3

I have this young schefflera:

enter image description here

It is growing well but I noticed that some leaves are turning yellow and some of them are falling. For example:

enter image description here enter image description here

What do you think is causing this? Maybe overwatering, or excess of fertilizer?

Further information that could be useful:

Unfortunately I had to leave it without water for the first three weeks of August (holidays...). When I came back I was happy to see that it survived. I usually water it once a week but the week after my come back I watered it twice, as it was thirsty. I also gave it some fertilizer. Maybe this was a mistake. Also, it was pretty hot last week (almost 30°C in my apartment). My apartment faces south, so it receives enough light (but not too much direct sunlight).


I have a second question regarding this plant. As you can see there is only one stem. Will it keep on growing only vertically or will it eventually split? If not, how can I make it grow new stems and when should I do it?


As a beginner, I'd appreciate any advice.

  • any sticky surfaces near the plant? (Indicates scale) – kevinsky Aug 29 '16 at 22:30
4

I've got good news for you! This is totally normal and your plant looks healthy and your watering practice sounds very right. 3 weeks? You must have trained your plant to be drought tolerant by watering only when necessary. The roots have gone deep and are able to reach the last drops of moisture available!

Leaves die off periodically until the entire plant dies. Normal and healthy. Just cut them off as soon as you see a leaf that is starting to be cut off by the plant itself...mainly because of old age and/or bad positioning to get light. The sooner you help your plant prune itself more energy is available for the entire plant. All plants that have leaves not able to produce enough food and costing the plant more in energy to maintain than the energy made, will expend a bit of energy to cause abscission, cutting the leaf or branch off from water and chemicals and allowing the non or low productive leaves or branches to drop.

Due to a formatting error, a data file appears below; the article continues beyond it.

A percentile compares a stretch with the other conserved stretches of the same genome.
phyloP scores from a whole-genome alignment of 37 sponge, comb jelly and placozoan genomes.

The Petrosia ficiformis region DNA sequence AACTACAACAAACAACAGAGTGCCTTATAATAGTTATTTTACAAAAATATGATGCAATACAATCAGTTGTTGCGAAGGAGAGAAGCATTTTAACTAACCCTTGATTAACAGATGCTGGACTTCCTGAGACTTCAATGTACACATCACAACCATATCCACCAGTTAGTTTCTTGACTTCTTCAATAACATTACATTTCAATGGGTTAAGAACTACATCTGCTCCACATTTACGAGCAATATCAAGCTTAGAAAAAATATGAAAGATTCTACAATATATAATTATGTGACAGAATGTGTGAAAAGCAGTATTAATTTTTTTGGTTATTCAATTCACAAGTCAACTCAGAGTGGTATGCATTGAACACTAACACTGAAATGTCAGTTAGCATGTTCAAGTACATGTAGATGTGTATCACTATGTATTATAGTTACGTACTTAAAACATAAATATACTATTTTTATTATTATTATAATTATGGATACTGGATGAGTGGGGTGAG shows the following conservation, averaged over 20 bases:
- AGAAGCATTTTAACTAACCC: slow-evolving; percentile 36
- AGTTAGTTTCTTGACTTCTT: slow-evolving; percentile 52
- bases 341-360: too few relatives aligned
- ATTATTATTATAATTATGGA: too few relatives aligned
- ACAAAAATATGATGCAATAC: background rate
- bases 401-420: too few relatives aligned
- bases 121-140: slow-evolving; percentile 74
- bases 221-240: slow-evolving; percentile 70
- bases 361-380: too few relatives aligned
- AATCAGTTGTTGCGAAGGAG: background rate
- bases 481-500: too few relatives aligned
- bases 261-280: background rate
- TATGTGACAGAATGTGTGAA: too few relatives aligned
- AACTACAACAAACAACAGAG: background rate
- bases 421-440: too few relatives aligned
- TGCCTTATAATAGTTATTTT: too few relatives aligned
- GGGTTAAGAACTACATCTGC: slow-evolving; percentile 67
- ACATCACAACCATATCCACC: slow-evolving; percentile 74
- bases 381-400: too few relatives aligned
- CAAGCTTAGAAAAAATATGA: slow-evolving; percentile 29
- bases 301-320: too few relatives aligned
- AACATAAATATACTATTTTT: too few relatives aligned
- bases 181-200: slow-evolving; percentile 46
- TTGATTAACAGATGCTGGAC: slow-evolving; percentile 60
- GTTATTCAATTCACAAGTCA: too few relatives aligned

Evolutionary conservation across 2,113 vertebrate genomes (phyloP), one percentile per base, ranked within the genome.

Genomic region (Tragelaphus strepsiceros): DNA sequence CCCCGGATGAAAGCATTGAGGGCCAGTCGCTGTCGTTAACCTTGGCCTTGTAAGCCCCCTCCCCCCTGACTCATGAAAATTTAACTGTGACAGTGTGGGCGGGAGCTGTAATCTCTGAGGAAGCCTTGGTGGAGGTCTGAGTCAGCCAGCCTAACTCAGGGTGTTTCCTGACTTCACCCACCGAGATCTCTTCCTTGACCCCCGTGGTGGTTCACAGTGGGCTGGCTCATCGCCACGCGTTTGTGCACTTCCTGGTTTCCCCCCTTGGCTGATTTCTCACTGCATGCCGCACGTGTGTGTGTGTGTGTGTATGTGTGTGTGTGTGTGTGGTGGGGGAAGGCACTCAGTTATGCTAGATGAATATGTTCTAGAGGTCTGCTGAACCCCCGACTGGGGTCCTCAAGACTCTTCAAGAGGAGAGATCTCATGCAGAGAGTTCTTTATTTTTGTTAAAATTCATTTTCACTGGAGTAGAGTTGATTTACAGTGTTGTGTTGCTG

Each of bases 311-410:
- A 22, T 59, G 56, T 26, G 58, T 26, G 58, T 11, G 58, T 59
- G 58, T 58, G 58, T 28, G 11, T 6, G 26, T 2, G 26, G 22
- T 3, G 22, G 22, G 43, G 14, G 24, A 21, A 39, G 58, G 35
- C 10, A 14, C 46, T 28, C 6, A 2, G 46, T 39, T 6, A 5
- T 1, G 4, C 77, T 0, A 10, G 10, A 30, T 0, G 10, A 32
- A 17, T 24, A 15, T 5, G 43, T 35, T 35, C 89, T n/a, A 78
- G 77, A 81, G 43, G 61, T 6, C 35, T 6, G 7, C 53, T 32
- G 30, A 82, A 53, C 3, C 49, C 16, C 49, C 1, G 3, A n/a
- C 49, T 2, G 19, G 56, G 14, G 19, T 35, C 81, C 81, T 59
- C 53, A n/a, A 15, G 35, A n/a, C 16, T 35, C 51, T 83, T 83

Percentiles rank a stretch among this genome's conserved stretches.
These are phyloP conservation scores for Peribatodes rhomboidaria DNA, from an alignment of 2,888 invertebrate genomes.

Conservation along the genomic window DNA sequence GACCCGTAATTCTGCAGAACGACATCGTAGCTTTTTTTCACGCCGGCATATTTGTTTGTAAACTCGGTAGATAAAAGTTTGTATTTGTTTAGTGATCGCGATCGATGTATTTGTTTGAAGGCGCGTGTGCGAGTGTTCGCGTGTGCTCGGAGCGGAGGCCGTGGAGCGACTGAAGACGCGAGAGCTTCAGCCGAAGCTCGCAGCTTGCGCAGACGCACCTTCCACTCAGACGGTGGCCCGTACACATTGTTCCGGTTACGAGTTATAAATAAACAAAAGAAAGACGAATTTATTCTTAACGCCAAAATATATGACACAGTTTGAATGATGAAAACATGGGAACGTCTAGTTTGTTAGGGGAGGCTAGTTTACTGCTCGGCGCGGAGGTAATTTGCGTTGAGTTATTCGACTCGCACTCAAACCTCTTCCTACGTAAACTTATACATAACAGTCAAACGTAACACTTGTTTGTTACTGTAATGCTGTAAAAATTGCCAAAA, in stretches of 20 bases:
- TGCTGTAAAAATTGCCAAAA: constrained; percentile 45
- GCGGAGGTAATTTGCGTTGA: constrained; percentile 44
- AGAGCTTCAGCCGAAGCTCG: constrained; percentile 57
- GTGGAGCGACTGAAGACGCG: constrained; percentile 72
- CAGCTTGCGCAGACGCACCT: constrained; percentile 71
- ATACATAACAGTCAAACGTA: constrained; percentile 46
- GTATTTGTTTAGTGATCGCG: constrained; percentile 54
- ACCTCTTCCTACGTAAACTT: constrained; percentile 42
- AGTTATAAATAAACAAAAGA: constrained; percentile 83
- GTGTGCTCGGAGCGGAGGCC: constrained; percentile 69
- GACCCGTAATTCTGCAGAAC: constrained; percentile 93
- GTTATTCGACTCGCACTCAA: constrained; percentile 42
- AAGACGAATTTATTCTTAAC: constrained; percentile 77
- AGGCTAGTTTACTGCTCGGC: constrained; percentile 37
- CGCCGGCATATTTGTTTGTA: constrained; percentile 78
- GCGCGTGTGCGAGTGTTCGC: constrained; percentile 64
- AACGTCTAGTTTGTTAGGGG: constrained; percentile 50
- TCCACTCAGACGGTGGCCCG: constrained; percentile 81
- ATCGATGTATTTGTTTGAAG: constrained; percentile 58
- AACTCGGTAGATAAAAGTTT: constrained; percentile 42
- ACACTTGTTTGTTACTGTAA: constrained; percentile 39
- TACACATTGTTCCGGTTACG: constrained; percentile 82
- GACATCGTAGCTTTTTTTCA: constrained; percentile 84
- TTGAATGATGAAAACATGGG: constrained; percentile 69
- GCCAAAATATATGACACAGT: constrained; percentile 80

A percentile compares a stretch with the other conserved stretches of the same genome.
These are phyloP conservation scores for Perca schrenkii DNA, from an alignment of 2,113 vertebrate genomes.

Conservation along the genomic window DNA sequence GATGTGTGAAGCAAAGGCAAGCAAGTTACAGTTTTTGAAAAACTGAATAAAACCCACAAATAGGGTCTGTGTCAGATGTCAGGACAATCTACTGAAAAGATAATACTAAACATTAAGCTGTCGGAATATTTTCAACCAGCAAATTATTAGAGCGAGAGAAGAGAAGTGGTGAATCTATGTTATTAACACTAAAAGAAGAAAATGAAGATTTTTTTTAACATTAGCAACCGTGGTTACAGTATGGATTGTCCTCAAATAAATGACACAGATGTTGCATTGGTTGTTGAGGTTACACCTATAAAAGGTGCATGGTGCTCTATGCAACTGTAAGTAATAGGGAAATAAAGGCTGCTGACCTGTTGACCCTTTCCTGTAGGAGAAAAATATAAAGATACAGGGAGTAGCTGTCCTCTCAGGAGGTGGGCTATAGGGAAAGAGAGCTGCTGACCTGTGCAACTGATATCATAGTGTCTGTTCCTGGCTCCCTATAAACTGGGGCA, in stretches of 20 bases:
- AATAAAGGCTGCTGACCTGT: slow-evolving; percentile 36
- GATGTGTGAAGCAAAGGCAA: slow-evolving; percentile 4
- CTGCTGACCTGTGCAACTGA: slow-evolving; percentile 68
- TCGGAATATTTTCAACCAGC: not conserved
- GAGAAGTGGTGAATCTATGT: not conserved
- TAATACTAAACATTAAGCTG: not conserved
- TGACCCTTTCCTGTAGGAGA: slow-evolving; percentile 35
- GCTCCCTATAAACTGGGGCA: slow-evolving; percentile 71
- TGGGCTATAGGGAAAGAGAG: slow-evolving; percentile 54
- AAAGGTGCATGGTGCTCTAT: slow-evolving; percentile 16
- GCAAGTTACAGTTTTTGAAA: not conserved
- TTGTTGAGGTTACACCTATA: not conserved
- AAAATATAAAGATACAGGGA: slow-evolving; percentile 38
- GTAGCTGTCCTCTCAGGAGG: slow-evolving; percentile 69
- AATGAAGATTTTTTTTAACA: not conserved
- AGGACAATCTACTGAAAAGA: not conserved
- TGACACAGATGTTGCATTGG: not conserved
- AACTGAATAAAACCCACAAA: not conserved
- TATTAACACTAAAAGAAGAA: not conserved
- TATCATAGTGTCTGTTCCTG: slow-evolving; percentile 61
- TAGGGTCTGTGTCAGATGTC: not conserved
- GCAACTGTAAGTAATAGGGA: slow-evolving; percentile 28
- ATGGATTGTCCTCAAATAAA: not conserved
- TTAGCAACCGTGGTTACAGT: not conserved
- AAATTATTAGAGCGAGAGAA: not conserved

When we humans remove top soil and organics or even denude forests of long term existing vegetation and when we want to put plants in pots we humans have to add certain chemicals plants need so they are able to make their food through photosynthesis. Less is far better than more. Just a wee bit too much and one can quickly kill plants. Fertilizer IS NOT FOOD.

I prefer Osmocote for newbie gardeners and indoor plants. Extended release, 14-14-14 will pretty much last half a year. Great for foliage as well as flowers/reproductive stuff. I'd buy bottled water for indoor plants as our tap water is full of 'salts', fluoride, chlorine...on and on (shouldn't be drinking tap water yourself, unless you are on a well). You'll start seeing browning of the leaf tips and margins. Always use potting soil for potted plants. Seriously a big deal. Your instincts sound very good!

One other detail, if you want your plant to get more branching you need to cut the 'apical' or 'terminal' bud off. The very very end of a branch or at the top of the main branch at the top of the plant. Most of the energy in a branch of a plant is in that bud. When one cuts that off (called heading) that energy is then redirected to all the lateral buds down that branch. This is what one does for shrubs and hedges. This is not what one normally wants to do with trees unless one wants a bush on a stick.

  • Good news indeed! I'll follow your advice and cut off dead leaves. I didn't know about Osmocote but that seems a good idea, thank you. When I run out of bottled water, I use tap water which I let evaporate for at least 24h, to get rid of a least some of the chemicals... – Augustin Aug 29 '16 at 21:56

Your Answer

By clicking “Post Your Answer”, you agree to our terms of service, privacy policy and cookie policy

Not the answer you're looking for? Browse other questions tagged or ask your own question.